In "The Horses," the title animals represent the forces of nature and man's inability to fully comprehend their purpose. They stand throughout the night, waiting for dawn, and the narrator is in awe of their stillness:
Huge in the dense grey – ten together –
Megalith-still. They breathed, making no move,
With draped manes and tilted hind-hooves,
Making no sound.
I passed: not one snorted or jerked its head.
Grey silent fragments
Of a grey still world.
His appreciation of the horses changes almost to fright as dawn breaks, and the horses remain still as the frost steams off them. He then recounts the effect the experience had on him:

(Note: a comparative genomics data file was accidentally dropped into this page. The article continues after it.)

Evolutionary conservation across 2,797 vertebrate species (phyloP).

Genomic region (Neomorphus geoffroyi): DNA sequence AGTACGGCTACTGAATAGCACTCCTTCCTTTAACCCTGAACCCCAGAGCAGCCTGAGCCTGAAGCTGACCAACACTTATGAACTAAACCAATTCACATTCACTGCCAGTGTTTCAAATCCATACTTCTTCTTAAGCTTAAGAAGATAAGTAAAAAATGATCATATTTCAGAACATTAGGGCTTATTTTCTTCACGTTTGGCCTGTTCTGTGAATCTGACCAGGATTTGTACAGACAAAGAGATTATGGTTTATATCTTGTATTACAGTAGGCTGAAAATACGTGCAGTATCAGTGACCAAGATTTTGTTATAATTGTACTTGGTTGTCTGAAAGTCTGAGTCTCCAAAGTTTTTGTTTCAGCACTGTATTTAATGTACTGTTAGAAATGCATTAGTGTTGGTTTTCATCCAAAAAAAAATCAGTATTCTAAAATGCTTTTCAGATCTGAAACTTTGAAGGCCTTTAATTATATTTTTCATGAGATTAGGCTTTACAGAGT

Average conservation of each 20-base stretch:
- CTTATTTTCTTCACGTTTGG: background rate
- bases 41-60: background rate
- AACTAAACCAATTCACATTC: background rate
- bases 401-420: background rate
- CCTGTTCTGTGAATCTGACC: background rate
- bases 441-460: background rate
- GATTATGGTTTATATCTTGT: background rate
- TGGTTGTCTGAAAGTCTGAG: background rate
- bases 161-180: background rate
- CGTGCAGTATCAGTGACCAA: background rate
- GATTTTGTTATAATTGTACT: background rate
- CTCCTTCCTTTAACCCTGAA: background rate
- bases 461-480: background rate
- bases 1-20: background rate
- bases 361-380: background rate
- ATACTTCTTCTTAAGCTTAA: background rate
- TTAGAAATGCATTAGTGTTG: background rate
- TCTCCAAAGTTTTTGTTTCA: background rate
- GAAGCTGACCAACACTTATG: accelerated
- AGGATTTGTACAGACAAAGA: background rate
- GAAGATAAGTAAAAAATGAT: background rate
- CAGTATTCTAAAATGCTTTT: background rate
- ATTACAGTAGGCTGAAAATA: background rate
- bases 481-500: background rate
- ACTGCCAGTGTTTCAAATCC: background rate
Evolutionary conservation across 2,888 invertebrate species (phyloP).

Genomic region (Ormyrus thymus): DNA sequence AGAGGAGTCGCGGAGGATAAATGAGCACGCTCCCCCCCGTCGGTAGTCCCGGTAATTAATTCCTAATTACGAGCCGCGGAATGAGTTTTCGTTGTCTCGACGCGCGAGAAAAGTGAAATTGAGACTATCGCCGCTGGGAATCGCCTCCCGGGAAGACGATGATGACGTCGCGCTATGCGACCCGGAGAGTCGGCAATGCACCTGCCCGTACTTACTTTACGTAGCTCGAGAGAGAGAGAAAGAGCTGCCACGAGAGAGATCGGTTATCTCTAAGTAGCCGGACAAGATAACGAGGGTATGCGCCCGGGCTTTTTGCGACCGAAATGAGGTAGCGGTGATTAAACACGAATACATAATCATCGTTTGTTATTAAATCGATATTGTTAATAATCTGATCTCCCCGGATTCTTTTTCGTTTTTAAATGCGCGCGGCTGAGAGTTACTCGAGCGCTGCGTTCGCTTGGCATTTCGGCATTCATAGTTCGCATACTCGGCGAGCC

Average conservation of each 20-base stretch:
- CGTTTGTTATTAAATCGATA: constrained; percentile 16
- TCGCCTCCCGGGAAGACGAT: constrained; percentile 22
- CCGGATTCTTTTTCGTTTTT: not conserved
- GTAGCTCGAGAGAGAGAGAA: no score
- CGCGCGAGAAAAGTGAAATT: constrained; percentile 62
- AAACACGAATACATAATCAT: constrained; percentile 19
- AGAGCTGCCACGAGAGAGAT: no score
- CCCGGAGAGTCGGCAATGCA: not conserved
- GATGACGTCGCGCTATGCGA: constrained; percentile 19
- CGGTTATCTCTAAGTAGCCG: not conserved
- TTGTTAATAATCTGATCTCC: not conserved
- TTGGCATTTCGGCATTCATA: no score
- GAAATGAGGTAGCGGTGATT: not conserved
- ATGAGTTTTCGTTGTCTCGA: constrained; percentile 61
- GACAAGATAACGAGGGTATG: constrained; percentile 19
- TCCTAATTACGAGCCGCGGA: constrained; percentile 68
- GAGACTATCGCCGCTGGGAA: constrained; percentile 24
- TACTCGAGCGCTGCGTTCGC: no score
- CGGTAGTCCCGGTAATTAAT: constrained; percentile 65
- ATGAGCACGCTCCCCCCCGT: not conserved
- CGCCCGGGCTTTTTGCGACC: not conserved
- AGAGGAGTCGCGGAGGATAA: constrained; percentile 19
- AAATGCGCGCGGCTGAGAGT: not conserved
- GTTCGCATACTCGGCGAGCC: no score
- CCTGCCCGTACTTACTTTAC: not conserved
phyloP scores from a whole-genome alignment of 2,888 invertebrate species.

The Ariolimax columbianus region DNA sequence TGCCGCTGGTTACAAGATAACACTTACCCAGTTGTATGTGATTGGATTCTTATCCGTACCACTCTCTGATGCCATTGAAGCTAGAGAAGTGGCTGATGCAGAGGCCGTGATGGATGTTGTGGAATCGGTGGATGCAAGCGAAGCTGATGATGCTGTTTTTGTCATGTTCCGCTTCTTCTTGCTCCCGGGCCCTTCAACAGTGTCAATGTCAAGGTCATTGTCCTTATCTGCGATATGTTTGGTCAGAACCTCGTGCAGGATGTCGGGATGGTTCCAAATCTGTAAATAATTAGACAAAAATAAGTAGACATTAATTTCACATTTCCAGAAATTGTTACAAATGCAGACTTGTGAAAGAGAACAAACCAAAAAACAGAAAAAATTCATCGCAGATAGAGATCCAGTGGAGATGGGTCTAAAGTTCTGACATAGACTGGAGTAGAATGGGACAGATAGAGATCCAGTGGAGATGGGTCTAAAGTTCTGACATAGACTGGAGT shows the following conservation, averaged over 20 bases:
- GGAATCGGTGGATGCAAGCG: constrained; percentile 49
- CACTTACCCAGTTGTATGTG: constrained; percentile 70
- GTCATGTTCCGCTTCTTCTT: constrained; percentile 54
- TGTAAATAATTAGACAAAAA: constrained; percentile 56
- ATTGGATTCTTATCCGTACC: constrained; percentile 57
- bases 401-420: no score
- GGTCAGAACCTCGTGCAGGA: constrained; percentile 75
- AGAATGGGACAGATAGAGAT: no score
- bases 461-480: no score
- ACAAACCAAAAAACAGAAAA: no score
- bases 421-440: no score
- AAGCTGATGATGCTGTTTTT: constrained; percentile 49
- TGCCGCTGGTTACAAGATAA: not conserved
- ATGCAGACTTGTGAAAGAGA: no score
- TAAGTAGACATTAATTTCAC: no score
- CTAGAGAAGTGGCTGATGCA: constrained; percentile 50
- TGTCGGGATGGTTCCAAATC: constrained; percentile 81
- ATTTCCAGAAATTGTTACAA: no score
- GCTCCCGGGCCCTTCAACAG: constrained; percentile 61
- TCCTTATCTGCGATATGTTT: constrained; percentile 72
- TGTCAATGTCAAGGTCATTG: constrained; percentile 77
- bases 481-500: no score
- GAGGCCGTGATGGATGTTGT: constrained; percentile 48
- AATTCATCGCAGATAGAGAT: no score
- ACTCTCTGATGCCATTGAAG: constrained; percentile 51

In din of the crowded streets, going among the years, the faces,
May I still meet my memory in so lonely a place
Between the streams and the red clouds, hearing curlews,
Hearing the horizons endure.
(Quotes: Hughes, "The Horses," jeanettewinterson.com)
His comparison of the horses to "megaliths" is a clue to the last line's meaning; the horses are as natural as the horizon itself. They both remain and endure whatever comes their way with stoic patience, and have little concern for what goes on outside their realm. The narrator feels a connection to that "lonely place" while "in din of the crowded streets," and just as he could hear and feel the horses in their natural place, he can "hear" the horizons of the Earth endure throughout time and history.